They are doing yet even more to reduce the city’s footprint. For example, the city is doing a lot to attract clean technology companies and increase the number of green jobs. They’ve seen a 23 percent in green jobs since 2013. They’re also encouraging local food production so they can feed people without wasting energy transporting food from thousands of miles away.

San Francisco, California

San Francisco is one of the most environmentally conscious cities in the world. Where San Francisco stands out is the sheer number of ways it is lowering its ecological footprint from the top down.

recycling-in-offices

For example, consumers and city agencies systematically shop for organic and locally sourced food. Living waste-free seems like a dream, but the city itself has that as a goal by 2020. The city is roughly eighty percent of the way there. They’ve dramatically reduced waste and increased recycling, while they encourage businesses and individuals alike to switch to reusable containers. As a matter of fact, San Francisco became the first city in the US to completely ban plastic bottles. A large part of the organic waste produced in the city is turned into compost and used by local farmers.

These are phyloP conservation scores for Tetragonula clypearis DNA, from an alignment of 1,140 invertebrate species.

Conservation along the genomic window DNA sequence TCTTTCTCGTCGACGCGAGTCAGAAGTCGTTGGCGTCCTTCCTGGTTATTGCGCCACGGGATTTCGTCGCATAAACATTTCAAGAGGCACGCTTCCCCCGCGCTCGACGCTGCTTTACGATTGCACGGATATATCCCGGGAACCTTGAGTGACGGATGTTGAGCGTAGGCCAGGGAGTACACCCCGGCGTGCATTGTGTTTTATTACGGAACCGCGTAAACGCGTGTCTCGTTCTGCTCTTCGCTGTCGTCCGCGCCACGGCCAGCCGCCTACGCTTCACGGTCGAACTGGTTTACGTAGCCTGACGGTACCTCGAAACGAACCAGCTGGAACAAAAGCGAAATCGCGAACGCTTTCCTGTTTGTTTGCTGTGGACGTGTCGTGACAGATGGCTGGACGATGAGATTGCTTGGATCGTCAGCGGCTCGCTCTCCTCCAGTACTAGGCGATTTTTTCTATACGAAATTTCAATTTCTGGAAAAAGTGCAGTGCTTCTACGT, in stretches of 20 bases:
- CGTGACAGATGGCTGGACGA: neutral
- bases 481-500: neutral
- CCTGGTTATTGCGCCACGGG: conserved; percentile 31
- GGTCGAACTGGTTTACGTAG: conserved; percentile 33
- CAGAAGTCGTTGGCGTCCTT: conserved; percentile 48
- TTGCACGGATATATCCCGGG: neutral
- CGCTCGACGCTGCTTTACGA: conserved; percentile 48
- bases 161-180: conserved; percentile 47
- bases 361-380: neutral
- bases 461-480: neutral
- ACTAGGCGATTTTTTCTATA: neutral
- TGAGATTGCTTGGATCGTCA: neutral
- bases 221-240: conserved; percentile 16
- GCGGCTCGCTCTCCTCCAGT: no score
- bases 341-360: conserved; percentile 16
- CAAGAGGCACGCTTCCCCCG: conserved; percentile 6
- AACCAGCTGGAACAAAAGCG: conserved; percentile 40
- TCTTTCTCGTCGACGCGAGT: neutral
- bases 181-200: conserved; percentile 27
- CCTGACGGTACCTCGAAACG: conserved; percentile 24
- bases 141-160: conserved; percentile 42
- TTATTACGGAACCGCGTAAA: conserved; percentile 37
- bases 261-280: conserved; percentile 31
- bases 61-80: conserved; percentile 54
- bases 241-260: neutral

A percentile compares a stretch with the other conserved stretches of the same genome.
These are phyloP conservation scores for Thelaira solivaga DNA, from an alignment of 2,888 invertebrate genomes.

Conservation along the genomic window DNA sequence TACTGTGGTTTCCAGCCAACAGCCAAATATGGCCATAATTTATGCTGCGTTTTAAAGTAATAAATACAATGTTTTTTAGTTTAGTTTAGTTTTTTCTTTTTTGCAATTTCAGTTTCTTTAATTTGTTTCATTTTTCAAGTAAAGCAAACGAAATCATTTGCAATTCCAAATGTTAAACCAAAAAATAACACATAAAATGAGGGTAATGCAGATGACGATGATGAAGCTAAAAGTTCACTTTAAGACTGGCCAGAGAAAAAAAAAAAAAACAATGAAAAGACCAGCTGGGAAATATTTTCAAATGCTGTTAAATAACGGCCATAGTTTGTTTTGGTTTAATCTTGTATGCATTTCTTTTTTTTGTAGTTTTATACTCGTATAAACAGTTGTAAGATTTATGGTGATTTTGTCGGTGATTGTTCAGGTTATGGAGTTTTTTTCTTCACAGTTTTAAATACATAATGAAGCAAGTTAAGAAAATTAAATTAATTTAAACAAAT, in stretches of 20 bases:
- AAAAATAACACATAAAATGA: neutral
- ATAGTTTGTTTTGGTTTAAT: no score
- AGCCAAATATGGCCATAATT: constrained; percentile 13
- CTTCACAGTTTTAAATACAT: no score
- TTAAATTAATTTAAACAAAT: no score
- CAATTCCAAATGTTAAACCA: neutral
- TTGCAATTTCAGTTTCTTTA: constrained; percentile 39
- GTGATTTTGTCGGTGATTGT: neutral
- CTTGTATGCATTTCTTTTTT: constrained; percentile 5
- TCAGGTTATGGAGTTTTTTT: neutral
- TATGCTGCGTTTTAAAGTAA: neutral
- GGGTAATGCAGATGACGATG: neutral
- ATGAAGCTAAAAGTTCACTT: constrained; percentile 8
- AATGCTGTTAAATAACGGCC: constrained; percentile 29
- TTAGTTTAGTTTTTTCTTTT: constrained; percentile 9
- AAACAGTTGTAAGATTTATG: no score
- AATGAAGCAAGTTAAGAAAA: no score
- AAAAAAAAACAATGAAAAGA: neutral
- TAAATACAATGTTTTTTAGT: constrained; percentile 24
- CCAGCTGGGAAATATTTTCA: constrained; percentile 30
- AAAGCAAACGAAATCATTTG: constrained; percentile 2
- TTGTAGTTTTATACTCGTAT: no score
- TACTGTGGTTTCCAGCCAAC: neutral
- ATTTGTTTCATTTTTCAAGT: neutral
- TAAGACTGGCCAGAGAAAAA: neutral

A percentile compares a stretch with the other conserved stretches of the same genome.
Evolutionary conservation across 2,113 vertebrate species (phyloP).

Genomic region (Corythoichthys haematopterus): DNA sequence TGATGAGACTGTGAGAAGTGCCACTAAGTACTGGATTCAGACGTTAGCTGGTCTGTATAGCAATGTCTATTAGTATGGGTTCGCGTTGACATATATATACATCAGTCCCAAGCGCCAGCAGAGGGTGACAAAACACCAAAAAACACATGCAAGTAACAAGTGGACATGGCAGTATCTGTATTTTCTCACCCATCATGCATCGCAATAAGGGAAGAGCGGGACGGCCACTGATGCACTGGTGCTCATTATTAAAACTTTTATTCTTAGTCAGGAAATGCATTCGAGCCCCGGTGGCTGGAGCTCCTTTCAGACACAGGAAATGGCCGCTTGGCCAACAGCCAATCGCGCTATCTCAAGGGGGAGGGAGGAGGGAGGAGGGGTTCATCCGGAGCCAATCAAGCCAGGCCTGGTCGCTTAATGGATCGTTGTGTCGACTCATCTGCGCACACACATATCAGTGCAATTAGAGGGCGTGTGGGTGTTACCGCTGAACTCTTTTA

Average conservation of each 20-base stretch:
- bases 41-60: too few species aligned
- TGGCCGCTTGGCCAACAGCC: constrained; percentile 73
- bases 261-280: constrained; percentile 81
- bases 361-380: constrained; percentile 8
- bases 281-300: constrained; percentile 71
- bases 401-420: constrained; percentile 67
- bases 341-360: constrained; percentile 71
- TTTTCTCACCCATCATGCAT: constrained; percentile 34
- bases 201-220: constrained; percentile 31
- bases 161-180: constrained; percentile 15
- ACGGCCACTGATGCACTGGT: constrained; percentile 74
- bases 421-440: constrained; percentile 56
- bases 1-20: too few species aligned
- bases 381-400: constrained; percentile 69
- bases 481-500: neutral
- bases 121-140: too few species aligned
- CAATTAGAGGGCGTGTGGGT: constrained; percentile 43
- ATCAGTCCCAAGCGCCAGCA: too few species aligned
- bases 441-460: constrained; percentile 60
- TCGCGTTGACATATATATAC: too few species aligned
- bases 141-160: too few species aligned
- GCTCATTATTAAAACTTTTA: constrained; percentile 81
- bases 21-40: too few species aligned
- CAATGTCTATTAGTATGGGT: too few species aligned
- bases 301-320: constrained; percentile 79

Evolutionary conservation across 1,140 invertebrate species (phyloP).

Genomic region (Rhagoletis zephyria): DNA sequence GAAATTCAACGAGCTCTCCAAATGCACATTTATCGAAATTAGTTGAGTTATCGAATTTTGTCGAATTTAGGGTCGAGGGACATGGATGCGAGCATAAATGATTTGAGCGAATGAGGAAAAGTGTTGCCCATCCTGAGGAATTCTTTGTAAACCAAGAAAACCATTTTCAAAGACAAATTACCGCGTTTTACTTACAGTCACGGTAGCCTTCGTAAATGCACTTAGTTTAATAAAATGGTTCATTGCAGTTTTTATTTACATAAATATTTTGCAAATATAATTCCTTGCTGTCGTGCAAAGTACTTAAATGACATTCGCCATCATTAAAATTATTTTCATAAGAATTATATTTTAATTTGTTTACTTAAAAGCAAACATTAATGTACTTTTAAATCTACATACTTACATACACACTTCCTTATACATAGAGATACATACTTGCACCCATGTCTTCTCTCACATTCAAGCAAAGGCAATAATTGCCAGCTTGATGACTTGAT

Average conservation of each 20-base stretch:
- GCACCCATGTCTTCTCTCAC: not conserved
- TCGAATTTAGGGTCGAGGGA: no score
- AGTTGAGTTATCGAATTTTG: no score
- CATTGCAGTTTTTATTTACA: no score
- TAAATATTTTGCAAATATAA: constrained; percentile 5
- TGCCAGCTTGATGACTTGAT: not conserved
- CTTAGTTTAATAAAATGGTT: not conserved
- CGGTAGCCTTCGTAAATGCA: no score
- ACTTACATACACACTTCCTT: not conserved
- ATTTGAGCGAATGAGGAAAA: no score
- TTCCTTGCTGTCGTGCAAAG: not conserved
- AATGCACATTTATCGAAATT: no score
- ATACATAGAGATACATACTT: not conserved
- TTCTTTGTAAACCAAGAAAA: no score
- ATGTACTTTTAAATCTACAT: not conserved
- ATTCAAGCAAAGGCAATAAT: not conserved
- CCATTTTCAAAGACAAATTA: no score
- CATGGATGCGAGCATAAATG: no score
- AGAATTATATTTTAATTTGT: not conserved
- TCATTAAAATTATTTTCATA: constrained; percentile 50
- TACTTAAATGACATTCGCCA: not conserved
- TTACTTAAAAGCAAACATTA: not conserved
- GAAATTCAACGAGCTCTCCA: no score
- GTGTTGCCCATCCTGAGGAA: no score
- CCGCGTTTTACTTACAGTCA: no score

San Francisco is also ahead of the curve in terms of renewable energy. The city has many zero emissions and hybrid electric buses. Solar installations in the Bay Area are surprisingly common. This is in part because they pay themselves off in less than seven years when you take rebates and tax credits into account. For example, San Francisco’s GoSolarSF program encourages people to install solar panels. The average homeowner receives 300 dollars per kilowatt and up to 2000 dollars per kilowatt if the residents are considered low income. This will remain in effect even if the federal tax rebates for solar installations start to phase out.